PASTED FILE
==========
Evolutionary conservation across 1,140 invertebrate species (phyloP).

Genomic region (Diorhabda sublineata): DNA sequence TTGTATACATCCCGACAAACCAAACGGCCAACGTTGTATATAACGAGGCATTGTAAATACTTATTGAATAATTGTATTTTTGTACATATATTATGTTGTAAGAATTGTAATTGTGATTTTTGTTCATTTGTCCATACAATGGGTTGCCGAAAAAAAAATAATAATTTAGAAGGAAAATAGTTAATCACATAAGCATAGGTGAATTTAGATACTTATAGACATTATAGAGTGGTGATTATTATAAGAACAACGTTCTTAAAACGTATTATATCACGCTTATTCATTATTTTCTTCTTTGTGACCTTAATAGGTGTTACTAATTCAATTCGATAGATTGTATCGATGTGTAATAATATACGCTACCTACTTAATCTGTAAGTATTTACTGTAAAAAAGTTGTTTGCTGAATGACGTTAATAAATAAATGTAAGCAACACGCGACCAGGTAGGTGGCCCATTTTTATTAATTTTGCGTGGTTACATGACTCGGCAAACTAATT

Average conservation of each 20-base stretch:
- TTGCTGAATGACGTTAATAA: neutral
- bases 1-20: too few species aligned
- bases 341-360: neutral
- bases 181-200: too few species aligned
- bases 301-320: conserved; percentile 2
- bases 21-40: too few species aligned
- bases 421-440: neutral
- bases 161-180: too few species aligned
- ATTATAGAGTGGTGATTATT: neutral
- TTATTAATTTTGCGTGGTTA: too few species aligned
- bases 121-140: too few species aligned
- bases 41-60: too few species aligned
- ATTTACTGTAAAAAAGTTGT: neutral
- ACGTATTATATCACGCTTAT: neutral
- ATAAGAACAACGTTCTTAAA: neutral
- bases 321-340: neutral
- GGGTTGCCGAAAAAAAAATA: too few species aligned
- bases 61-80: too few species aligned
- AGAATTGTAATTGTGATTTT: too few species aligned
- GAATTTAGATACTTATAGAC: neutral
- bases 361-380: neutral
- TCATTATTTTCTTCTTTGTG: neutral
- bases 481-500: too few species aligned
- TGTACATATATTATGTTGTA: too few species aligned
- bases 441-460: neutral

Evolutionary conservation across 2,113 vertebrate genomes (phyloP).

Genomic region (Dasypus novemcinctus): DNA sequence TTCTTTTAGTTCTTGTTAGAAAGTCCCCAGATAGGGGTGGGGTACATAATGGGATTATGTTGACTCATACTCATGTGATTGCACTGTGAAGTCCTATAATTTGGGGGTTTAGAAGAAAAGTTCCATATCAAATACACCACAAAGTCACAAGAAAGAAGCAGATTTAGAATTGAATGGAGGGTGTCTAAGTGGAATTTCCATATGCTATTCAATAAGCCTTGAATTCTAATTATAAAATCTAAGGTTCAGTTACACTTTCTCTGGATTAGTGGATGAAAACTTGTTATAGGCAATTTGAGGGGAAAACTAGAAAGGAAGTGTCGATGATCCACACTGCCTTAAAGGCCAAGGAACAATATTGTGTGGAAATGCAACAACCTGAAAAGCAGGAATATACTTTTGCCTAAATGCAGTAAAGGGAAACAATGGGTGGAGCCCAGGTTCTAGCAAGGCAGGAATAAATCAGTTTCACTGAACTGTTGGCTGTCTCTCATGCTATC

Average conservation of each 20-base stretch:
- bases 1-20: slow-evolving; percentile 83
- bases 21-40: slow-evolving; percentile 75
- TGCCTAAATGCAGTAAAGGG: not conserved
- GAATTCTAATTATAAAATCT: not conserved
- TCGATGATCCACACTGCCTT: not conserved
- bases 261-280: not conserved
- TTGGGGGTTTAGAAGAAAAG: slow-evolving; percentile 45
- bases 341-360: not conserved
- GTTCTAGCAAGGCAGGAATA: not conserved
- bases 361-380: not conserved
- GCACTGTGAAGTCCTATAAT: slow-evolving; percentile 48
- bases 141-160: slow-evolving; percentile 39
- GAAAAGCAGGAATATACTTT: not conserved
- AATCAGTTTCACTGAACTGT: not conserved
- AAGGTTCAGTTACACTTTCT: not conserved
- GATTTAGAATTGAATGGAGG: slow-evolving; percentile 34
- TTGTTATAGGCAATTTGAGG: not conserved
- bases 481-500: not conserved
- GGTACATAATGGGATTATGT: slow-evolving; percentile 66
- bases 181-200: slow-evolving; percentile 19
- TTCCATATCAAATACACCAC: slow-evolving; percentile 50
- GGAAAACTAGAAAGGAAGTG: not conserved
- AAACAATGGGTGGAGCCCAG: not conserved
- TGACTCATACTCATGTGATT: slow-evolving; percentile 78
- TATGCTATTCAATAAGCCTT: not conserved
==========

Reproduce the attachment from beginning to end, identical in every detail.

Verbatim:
Evolutionary conservation across 1,140 invertebrate species (phyloP).

Genomic region (Diorhabda sublineata): DNA sequence TTGTATACATCCCGACAAACCAAACGGCCAACGTTGTATATAACGAGGCATTGTAAATACTTATTGAATAATTGTATTTTTGTACATATATTATGTTGTAAGAATTGTAATTGTGATTTTTGTTCATTTGTCCATACAATGGGTTGCCGAAAAAAAAATAATAATTTAGAAGGAAAATAGTTAATCACATAAGCATAGGTGAATTTAGATACTTATAGACATTATAGAGTGGTGATTATTATAAGAACAACGTTCTTAAAACGTATTATATCACGCTTATTCATTATTTTCTTCTTTGTGACCTTAATAGGTGTTACTAATTCAATTCGATAGATTGTATCGATGTGTAATAATATACGCTACCTACTTAATCTGTAAGTATTTACTGTAAAAAAGTTGTTTGCTGAATGACGTTAATAAATAAATGTAAGCAACACGCGACCAGGTAGGTGGCCCATTTTTATTAATTTTGCGTGGTTACATGACTCGGCAAACTAATT

Average conservation of each 20-base stretch:
- TTGCTGAATGACGTTAATAA: neutral
- bases 1-20: too few species aligned
- bases 341-360: neutral
- bases 181-200: too few species aligned
- bases 301-320: conserved; percentile 2
- bases 21-40: too few species aligned
- bases 421-440: neutral
- bases 161-180: too few species aligned
- ATTATAGAGTGGTGATTATT: neutral
- TTATTAATTTTGCGTGGTTA: too few species aligned
- bases 121-140: too few species aligned
- bases 41-60: too few species aligned
- ATTTACTGTAAAAAAGTTGT: neutral
- ACGTATTATATCACGCTTAT: neutral
- ATAAGAACAACGTTCTTAAA: neutral
- bases 321-340: neutral
- GGGTTGCCGAAAAAAAAATA: too few species aligned
- bases 61-80: too few species aligned
- AGAATTGTAATTGTGATTTT: too few species aligned
- GAATTTAGATACTTATAGAC: neutral
- bases 361-380: neutral
- TCATTATTTTCTTCTTTGTG: neutral
- bases 481-500: too few species aligned
- TGTACATATATTATGTTGTA: too few species aligned
- bases 441-460: neutral

Evolutionary conservation across 2,113 vertebrate genomes (phyloP).

Genomic region (Dasypus novemcinctus): DNA sequence TTCTTTTAGTTCTTGTTAGAAAGTCCCCAGATAGGGGTGGGGTACATAATGGGATTATGTTGACTCATACTCATGTGATTGCACTGTGAAGTCCTATAATTTGGGGGTTTAGAAGAAAAGTTCCATATCAAATACACCACAAAGTCACAAGAAAGAAGCAGATTTAGAATTGAATGGAGGGTGTCTAAGTGGAATTTCCATATGCTATTCAATAAGCCTTGAATTCTAATTATAAAATCTAAGGTTCAGTTACACTTTCTCTGGATTAGTGGATGAAAACTTGTTATAGGCAATTTGAGGGGAAAACTAGAAAGGAAGTGTCGATGATCCACACTGCCTTAAAGGCCAAGGAACAATATTGTGTGGAAATGCAACAACCTGAAAAGCAGGAATATACTTTTGCCTAAATGCAGTAAAGGGAAACAATGGGTGGAGCCCAGGTTCTAGCAAGGCAGGAATAAATCAGTTTCACTGAACTGTTGGCTGTCTCTCATGCTATC

Average conservation of each 20-base stretch:
- bases 1-20: slow-evolving; percentile 83
- bases 21-40: slow-evolving; percentile 75
- TGCCTAAATGCAGTAAAGGG: not conserved
- GAATTCTAATTATAAAATCT: not conserved
- TCGATGATCCACACTGCCTT: not conserved
- bases 261-280: not conserved
- TTGGGGGTTTAGAAGAAAAG: slow-evolving; percentile 45
- bases 341-360: not conserved
- GTTCTAGCAAGGCAGGAATA: not conserved
- bases 361-380: not conserved
- GCACTGTGAAGTCCTATAAT: slow-evolving; percentile 48
- bases 141-160: slow-evolving; percentile 39
- GAAAAGCAGGAATATACTTT: not conserved
- AATCAGTTTCACTGAACTGT: not conserved
- AAGGTTCAGTTACACTTTCT: not conserved
- GATTTAGAATTGAATGGAGG: slow-evolving; percentile 34
- TTGTTATAGGCAATTTGAGG: not conserved
- bases 481-500: not conserved
- GGTACATAATGGGATTATGT: slow-evolving; percentile 66
- bases 181-200: slow-evolving; percentile 19
- TTCCATATCAAATACACCAC: slow-evolving; percentile 50
- GGAAAACTAGAAAGGAAGTG: not conserved
- AAACAATGGGTGGAGCCCAG: not conserved
- TGACTCATACTCATGTGATT: slow-evolving; percentile 78
- TATGCTATTCAATAAGCCTT: not conserved